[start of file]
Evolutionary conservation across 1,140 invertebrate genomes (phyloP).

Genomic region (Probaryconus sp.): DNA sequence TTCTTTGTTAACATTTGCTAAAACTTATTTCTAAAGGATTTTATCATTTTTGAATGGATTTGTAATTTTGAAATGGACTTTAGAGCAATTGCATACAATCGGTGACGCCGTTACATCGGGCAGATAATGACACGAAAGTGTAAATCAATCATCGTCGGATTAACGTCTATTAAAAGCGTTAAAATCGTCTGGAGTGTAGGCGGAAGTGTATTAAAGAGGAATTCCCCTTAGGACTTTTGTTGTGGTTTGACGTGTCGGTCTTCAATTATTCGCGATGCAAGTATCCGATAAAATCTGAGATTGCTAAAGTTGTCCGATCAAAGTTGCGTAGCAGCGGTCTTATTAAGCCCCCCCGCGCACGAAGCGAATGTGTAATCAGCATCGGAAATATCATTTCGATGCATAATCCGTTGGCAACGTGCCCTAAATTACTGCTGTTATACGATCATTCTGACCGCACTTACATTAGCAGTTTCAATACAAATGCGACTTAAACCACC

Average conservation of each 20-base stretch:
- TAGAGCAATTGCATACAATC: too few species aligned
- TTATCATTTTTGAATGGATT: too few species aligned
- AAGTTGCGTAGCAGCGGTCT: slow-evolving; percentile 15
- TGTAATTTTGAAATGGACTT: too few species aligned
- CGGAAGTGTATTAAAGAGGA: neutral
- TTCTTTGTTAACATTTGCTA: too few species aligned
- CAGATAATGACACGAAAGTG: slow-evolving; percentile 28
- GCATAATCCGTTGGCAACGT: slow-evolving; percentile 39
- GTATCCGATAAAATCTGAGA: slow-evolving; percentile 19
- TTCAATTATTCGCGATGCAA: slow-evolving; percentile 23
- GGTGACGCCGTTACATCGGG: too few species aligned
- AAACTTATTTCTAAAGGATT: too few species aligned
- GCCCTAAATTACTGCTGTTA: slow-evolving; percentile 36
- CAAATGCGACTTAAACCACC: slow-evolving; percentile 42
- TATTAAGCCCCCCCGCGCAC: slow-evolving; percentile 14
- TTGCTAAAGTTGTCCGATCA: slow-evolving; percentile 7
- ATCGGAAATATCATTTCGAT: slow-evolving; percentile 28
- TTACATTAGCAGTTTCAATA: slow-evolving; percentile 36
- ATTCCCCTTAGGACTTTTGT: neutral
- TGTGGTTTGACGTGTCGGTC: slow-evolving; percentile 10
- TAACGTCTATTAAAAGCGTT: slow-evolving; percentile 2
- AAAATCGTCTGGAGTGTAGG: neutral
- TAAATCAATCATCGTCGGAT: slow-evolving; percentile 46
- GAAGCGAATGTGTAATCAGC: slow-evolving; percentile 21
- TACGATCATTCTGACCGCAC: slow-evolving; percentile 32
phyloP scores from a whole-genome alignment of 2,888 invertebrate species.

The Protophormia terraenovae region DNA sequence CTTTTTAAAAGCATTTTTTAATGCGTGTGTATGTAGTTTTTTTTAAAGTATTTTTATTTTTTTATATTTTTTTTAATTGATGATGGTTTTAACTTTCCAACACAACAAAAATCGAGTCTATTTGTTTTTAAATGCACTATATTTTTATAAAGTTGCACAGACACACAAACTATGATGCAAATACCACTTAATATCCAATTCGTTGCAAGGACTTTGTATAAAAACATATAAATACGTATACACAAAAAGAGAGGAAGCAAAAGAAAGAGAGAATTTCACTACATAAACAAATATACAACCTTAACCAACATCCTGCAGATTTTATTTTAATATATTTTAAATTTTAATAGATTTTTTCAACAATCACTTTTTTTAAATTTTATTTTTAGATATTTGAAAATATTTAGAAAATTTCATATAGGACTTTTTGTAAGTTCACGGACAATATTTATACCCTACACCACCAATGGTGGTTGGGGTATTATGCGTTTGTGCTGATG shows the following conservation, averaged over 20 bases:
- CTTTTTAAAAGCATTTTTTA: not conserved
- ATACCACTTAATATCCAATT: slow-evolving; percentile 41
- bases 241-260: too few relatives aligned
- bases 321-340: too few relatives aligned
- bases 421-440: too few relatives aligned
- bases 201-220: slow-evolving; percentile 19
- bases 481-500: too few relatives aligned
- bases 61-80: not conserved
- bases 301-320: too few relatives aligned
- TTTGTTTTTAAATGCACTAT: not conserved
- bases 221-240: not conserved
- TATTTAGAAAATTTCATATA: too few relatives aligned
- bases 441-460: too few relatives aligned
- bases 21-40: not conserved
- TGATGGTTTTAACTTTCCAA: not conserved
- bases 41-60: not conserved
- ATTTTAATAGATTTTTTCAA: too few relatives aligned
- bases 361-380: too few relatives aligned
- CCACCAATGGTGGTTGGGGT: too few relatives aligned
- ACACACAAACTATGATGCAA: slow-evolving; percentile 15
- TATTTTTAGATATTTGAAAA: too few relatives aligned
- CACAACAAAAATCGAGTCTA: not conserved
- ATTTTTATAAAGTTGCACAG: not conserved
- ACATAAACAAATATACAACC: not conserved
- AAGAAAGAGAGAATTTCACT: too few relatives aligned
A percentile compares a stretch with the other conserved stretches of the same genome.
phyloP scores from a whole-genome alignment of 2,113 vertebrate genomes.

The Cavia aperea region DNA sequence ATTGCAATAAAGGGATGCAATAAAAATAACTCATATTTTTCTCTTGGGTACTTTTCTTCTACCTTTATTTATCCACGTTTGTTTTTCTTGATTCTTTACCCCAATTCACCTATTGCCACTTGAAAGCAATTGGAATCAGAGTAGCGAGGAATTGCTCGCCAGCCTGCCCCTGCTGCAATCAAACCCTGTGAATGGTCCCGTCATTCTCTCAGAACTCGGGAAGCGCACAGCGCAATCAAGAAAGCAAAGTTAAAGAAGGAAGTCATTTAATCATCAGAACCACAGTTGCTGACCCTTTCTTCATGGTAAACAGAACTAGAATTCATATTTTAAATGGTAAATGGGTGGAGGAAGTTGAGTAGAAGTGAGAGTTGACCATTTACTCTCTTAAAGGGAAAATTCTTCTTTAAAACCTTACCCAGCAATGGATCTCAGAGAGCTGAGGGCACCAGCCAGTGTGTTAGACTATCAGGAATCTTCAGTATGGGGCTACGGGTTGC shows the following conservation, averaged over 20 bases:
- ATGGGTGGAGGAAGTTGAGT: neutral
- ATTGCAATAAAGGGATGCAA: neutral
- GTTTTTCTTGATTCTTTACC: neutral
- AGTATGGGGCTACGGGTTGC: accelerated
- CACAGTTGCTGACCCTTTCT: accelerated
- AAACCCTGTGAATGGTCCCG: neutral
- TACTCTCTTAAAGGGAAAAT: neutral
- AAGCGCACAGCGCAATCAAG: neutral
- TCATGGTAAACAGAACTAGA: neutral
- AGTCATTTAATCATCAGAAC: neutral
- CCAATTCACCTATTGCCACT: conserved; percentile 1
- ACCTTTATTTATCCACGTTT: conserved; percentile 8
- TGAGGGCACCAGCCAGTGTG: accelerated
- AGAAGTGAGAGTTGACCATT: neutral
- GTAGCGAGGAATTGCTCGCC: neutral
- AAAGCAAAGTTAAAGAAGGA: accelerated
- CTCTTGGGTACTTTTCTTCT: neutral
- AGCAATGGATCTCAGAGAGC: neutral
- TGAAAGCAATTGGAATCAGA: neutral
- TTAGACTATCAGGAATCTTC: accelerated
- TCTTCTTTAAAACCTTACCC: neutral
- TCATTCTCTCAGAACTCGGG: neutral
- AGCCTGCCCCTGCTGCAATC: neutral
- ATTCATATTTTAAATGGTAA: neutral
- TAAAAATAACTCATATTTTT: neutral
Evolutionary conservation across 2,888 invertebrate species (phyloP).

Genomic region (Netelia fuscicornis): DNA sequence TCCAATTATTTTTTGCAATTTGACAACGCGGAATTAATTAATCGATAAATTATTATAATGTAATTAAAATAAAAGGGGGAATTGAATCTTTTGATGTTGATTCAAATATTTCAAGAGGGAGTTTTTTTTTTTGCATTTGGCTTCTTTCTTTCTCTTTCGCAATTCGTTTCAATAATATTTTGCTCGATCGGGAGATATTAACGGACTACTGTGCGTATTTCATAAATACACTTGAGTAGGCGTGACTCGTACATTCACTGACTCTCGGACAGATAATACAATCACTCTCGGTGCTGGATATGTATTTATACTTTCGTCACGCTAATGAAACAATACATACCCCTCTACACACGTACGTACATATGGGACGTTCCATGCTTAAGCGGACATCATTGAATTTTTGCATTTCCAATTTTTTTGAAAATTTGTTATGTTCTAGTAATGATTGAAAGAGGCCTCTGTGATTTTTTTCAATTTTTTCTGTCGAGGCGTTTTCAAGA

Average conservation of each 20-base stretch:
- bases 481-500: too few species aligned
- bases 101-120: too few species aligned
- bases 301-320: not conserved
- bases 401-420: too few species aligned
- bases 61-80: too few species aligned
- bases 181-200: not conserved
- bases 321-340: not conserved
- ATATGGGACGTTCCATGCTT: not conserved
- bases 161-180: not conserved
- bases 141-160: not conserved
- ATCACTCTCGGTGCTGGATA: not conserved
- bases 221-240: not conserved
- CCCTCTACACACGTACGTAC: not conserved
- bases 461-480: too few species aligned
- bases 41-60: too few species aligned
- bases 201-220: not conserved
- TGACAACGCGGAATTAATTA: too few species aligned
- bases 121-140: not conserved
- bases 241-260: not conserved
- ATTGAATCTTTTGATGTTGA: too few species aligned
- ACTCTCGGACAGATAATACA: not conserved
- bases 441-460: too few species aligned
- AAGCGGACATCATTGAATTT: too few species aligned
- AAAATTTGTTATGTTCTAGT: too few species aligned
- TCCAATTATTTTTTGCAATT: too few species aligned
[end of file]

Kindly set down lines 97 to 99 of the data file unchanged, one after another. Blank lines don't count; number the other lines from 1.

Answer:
- ATCACTCTCGGTGCTGGATA: not conserved
- bases 221-240: not conserved
- CCCTCTACACACGTACGTAC: not conserved